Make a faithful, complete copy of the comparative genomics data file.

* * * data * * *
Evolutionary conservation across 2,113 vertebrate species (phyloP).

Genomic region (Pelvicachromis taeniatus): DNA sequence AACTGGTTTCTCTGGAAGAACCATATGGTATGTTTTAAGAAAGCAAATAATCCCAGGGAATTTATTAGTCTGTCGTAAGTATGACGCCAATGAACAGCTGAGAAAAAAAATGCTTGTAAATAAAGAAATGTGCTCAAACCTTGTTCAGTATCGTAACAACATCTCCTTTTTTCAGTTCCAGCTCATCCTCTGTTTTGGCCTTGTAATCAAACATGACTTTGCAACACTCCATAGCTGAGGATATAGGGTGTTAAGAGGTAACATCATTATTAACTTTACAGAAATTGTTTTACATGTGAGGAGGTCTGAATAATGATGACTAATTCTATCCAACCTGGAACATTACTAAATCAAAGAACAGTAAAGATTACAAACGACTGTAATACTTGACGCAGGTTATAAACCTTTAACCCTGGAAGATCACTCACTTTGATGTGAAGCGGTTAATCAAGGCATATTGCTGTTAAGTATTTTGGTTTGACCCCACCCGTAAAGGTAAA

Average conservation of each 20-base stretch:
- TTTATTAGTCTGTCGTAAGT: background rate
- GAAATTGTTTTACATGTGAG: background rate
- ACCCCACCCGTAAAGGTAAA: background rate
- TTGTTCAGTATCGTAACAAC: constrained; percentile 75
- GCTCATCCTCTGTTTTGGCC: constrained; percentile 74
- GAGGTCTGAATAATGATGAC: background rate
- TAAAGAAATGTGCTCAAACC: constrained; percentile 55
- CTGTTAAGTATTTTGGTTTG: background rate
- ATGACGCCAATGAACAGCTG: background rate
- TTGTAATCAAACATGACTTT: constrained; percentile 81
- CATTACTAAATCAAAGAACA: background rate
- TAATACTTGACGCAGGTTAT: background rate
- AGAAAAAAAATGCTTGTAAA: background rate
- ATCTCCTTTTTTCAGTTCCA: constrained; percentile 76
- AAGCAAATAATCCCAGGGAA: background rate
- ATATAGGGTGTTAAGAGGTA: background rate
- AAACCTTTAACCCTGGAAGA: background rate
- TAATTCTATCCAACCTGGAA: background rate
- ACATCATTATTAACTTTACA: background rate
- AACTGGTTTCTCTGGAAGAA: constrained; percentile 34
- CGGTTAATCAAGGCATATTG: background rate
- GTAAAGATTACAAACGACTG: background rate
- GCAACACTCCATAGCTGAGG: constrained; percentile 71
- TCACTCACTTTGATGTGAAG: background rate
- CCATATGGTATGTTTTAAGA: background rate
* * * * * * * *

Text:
Evolutionary conservation across 2,113 vertebrate species (phyloP).

Genomic region (Pelvicachromis taeniatus): DNA sequence AACTGGTTTCTCTGGAAGAACCATATGGTATGTTTTAAGAAAGCAAATAATCCCAGGGAATTTATTAGTCTGTCGTAAGTATGACGCCAATGAACAGCTGAGAAAAAAAATGCTTGTAAATAAAGAAATGTGCTCAAACCTTGTTCAGTATCGTAACAACATCTCCTTTTTTCAGTTCCAGCTCATCCTCTGTTTTGGCCTTGTAATCAAACATGACTTTGCAACACTCCATAGCTGAGGATATAGGGTGTTAAGAGGTAACATCATTATTAACTTTACAGAAATTGTTTTACATGTGAGGAGGTCTGAATAATGATGACTAATTCTATCCAACCTGGAACATTACTAAATCAAAGAACAGTAAAGATTACAAACGACTGTAATACTTGACGCAGGTTATAAACCTTTAACCCTGGAAGATCACTCACTTTGATGTGAAGCGGTTAATCAAGGCATATTGCTGTTAAGTATTTTGGTTTGACCCCACCCGTAAAGGTAAA

Average conservation of each 20-base stretch:
- TTTATTAGTCTGTCGTAAGT: background rate
- GAAATTGTTTTACATGTGAG: background rate
- ACCCCACCCGTAAAGGTAAA: background rate
- TTGTTCAGTATCGTAACAAC: constrained; percentile 75
- GCTCATCCTCTGTTTTGGCC: constrained; percentile 74
- GAGGTCTGAATAATGATGAC: background rate
- TAAAGAAATGTGCTCAAACC: constrained; percentile 55
- CTGTTAAGTATTTTGGTTTG: background rate
- ATGACGCCAATGAACAGCTG: background rate
- TTGTAATCAAACATGACTTT: constrained; percentile 81
- CATTACTAAATCAAAGAACA: background rate
- TAATACTTGACGCAGGTTAT: background rate
- AGAAAAAAAATGCTTGTAAA: background rate
- ATCTCCTTTTTTCAGTTCCA: constrained; percentile 76
- AAGCAAATAATCCCAGGGAA: background rate
- ATATAGGGTGTTAAGAGGTA: background rate
- AAACCTTTAACCCTGGAAGA: background rate
- TAATTCTATCCAACCTGGAA: background rate
- ACATCATTATTAACTTTACA: background rate
- AACTGGTTTCTCTGGAAGAA: constrained; percentile 34
- CGGTTAATCAAGGCATATTG: background rate
- GTAAAGATTACAAACGACTG: background rate
- GCAACACTCCATAGCTGAGG: constrained; percentile 71
- TCACTCACTTTGATGTGAAG: background rate
- CCATATGGTATGTTTTAAGA: background rate